3) Look at fabric content! This is a huge one for me. Natural fibers such as cotton, linen, silk not only breathe easier so you will feel less hot but also last longer. Even fabrics such as rayon and modal with are technically synthetic yet derived from plants will last a long time. They will feel great on your skin, and you won't burst into a ball of flames if you go too close to a heater! Seriously, if an item of clothing says "highly flammable" don't you think it is best just to avoid it?


4) Try your hardest not to impulse buy. When I go shopping, I have put in place a new rule with myself. If I want an item, I need to walk away from it and think about it. If I am still yearning for it a few hours later or a day later I know I really want it. If not, I was buying on a whim. This is especially true for sale items. The number of things I have bought because they are cheap. Now I ask myself, "Would I buy this is it was full price?” More often then not I will buy full price. If I want something that is good quality I am willing to pay the full price for it, as I know I will get my wear out of it. This stops me buying sale items as I have filled my wardrobe with pieces I love by the time sales come around.


5) Build a wardrobe not individual pieces. Ok, this took me a while to learn. I love classic pieces, but I also like random prints/pieces that catch the eye. The problem with this is that they don't go with anything else in my wardrobe and I end up with an assortment of things that don't go together! So when you are looking at that new top think to yourself, do I have pieces at home that go with it? If not, back away from the rainbow sequined blouse. Do not buy a full outfit just to go with one piece. You do not need it.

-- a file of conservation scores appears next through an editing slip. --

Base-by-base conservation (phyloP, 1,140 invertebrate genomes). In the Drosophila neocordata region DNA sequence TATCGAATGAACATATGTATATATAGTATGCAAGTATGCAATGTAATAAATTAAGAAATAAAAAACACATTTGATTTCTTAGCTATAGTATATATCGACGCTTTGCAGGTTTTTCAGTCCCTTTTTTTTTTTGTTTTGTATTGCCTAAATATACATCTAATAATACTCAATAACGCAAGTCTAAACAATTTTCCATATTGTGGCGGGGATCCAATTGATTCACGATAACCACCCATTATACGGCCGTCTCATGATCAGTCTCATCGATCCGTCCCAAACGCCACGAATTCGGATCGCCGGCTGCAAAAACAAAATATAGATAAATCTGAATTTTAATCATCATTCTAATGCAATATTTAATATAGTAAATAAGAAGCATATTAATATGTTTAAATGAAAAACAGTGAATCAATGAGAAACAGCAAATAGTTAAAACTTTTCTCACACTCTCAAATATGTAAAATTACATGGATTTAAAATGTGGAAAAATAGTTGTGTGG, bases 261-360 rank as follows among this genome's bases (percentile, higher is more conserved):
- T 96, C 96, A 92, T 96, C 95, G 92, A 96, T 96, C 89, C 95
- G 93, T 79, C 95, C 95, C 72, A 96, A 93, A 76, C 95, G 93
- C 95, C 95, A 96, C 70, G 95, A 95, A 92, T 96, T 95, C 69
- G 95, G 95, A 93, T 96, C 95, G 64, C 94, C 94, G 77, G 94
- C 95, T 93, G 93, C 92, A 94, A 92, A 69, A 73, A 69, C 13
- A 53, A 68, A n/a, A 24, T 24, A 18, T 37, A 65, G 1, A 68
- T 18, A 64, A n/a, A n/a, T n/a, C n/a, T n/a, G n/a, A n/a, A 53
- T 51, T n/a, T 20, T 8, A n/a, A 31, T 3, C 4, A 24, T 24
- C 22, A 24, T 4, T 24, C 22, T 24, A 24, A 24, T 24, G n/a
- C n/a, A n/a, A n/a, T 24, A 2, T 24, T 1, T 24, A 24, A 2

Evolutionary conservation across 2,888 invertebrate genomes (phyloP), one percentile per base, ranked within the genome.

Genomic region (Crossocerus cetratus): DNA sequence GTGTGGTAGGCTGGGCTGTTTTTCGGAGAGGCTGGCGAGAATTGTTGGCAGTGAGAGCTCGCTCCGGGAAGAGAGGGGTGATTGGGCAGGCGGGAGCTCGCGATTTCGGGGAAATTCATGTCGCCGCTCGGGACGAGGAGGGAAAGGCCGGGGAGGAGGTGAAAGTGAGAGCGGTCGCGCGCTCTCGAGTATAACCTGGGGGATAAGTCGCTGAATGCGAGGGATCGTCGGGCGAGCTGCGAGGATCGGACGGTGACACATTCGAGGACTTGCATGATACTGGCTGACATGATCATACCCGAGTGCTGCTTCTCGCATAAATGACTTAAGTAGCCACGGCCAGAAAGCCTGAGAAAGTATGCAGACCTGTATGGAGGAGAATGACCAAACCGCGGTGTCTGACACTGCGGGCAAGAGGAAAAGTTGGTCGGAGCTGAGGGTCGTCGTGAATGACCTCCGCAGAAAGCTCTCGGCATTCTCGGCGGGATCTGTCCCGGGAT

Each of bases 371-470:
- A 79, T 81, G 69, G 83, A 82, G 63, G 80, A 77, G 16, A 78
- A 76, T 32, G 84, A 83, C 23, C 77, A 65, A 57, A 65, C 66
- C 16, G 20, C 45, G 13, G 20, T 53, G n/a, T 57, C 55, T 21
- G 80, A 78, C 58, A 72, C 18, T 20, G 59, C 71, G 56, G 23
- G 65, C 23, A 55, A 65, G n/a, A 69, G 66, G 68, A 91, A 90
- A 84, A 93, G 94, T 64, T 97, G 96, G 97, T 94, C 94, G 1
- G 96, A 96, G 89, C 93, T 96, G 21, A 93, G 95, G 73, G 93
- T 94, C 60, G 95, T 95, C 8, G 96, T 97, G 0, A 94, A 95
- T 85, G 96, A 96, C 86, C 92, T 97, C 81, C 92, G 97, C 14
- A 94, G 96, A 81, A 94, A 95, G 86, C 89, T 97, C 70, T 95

6) Only buy replacements. I have created a capsule wardrobe, I love, with key staples in it. I shop when I have worn one out, and generally, I replace it with the exact same item because I still love it. I go to the shops with that item in mind and don't stray from the path. Buy only what you need, not what you want.





7) Save up for items you really want rather then buy four items you think are just ok, if you are purchasing that item just because its close enough, stop. Wait until you find the one! Whilst I don’t have the cash to splurge on that $400 day dress it doesn’t mean I don’t want to save my pennies for that $400 jacket I have been eyeing off. Instead of having a large wardrobe with excess clothing in it, save for the perfect item that is made from a more sustainable fabric or sold in a slightly higher rated store.


8) This last tip may be an odd one to some people, but hear me out! Myself, my sister and her best friend are similar sizes. When one of us goes through our wardrobe and is going to do a clear out we invite the others over to see if there is anything they want. Firstly, it saves that clothing going to landfill. Secondly, you get a bunch of clothing for free and lastly, lets be honest, it’s just a good excuse for a catwalk show. Don't be afraid to ask your friends to borrow a dress for that wedding you have to go to instead of buying yet another dress to be worn once. Alternatively, be the person that starts the trading. Have your girlfriends come to your house first when you do a wardrobe clear out and see if they want some of your pieces. You may be surprised by what trend you start.


Well, there you have it! How to be sustainably stylish on a budget. I leave you with this last word. No one is perfect. Don't beat yourself up if you buy that cheap top just because you thought the print was cute and you liked the current trend. We all do it. Just hold onto it and get your wear out of it. When the time comes to let it go, donate it to your local charity or invite your friend over for a Pretty Women shopping spree. Never forget, clothes are a representation of who we want the world to view us as, but they are just clothes. Being at peace with your self is more important.


- Lila Marie.


Ethical fashion guide:

https://baptistworldaid.org.au/resources/2018-ethical-fashion-guide/